The NAV community, including the ArcherPoint technical staff, is made up of developers, project managers, and consultants who are constantly communicating, with the common goal of sharing helpful information with one another to help customers be more successful.
As they run into issues and questions, find the answers, and make new discoveries, they post them on blogs, forums, social media...so everyone can benefit. We in Marketing watch these interactions and never cease to be amazed by the creativity, dedication, and brainpower we’re so fortunate to have in this community—so we thought, wouldn’t it be great to share this great information with everyone who might not have the time to check out the multitude of resources out there? So, the ArcherPoint Microsoft Dynamics NAV Developer Digest was born. Each week, we present a collection of thoughts and findings from NAV experts and devotees around the world. We hope these insights will benefit you, too.
Jamie posts, “Looking for help from anyone that has hooked up FedEx with NAV. FedEx has a link to ODBC or SQL, and scripts to pull the sales order ship-to address, then write back a master tracking number and freight cost. Has anyone done this before?
Tim wants to know if Jamie has their API available from their web site, if it's available. Is this to a FedEx shipping computer that's on the customer site, or something like that?
Kyle points out, “At the risk of calling attention to something you already know, we have ISV options that already do this, such as Lanham and ChargeLogic.
Tim further notes that it sounds like a Master Data error to push addresses to a FedEx machine. And agrees, “True that an ISV solution would likely be a better choice.”
Kyle adds that it already sounds like three interfaces: address verification, rate shopping, and shipment tracking numbers. “It was a long time ago, but I think we went down this road with another client. And they ended up buying a whole lot of development hours and then switching to eShip a couple of years later. Each year that FedEx updates their interfaces (which they do often), you get to develop again. I'm not saying this is a bad idea for this specific customer. I'm just saying there may be more behind this request than it seems.”
Kyle wants to know if it is a good idea to always set the TransactionType for a report. He thinks it should be set to Snapshot most of the time (read-only and only committed data), unless you need uncommitted data too, in which case, use Browse. He continues with an explanation of each transaction type option for NAV reports.
This is a read-only transaction. Modifications cannot occur within the transaction. All read operations are performed with READ UNCOMMITTED locking. Therefore, no locks are added and locks that are added by other sessions are not honored. This means that the transaction may read uncommitted data.
For more information about READ UNCOMMITTED locking, see SET TRANSACTION ISOLATION LEVEL (Transact-SQL) in the MSDN Library.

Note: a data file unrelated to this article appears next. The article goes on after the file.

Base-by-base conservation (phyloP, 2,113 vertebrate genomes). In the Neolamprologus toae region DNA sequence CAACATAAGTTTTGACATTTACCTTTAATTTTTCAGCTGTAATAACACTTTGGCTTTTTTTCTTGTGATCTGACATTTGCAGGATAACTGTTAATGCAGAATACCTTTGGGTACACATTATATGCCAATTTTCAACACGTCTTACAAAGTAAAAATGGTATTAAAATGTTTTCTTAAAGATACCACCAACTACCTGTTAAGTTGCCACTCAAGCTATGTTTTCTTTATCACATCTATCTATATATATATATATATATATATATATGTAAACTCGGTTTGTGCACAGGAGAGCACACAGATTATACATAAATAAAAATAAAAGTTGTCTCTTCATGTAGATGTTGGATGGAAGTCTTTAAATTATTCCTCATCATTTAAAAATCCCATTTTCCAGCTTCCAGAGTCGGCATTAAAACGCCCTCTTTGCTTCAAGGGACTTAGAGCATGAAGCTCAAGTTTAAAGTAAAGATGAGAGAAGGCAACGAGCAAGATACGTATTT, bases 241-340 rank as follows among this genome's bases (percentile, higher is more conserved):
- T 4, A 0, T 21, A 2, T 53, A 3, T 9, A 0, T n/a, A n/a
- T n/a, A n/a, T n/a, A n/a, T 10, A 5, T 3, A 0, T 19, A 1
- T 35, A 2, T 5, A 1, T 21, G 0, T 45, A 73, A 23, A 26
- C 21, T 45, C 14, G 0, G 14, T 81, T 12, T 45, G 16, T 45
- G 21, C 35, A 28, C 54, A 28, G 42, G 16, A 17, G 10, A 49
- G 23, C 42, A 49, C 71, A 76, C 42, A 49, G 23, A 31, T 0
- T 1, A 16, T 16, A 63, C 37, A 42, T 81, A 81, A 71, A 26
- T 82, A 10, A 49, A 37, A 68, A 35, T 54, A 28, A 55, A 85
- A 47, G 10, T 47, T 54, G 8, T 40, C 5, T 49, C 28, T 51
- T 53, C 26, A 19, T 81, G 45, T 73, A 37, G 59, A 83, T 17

This is a read-only transaction. Modifications cannot occur within the transaction. All read operations are performed with REPEATABLE READ locking. Therefore, shared locks are added on all data and are maintained until the end of the transaction. This prevents other transactions from modifying any rows that have been read by the current transaction.
For more information about REPEATABLE READ locking, see SET TRANSACTION ISOLATION LEVEL (Transact-SQL) in the MSDN Library.
This is an update transaction. Modifications can occur within the transaction. All read operations are performed with READ UNCOMMITTED locking until the table is either modified by a write operation or locked with the LOCKTABLE Function (Record). From this point until the end of the transaction, all read operations are performed with UPDLOCK locking.
For more information about UPDLOCK locking, see Table Hints (Transact-SQL) in the MSDN Library.
This transaction type improves concurrency for all tables that users access within the transaction by delaying locking as much as it can. However, the disadvantage is that you must know when to lock the tables for the required transaction behavior.
This is the default transaction type if you have not specified a type with the CURRENTTRANSACTIONTYPE Function (Database).
This is an update transaction. Modifications can occur within the transaction. All read operations are performed with REPEATABLE READ locking until the table is either modified by any write operation or locked with the LOCKTABLE function. From this point forward, all read operations are performed with UPDLOCK locking.
This transaction type provides full transaction isolation from the start of the transaction, regardless of the lock status of tables that users access within the transaction.
Matt T agrees that Snapshot probably is to set to Snapshot, but admits that it's one of those properties everyone forgets about. “I know I have never changed it and I don't think I have ever seen anyone else change it. Definitely curious as to what others think.”
Michael states that he wouldn't use the iterative data item to write. “If a write was necessary, I'd retrieve that record by using a second variable to set filters on the primary key values and retrieve with FINDSET(TRUE).”
Tell us about your experience! Do you set the TransactionType on your Dynamics NAV reports? Or is this a “forgotten” setting?
Stay abreast of what is new in the Microsoft Dynamics NAV community and at ArcherPoint by subscribing to our monthly newsletter, Better Business, by completing the form in our Resource Center.
If you are interested in NAV development, be sure to see our collection of NAV Development Blogs.
Read the "How To" blogs from ArcherPoint for practical advice on using Microsoft Dynamics NAV.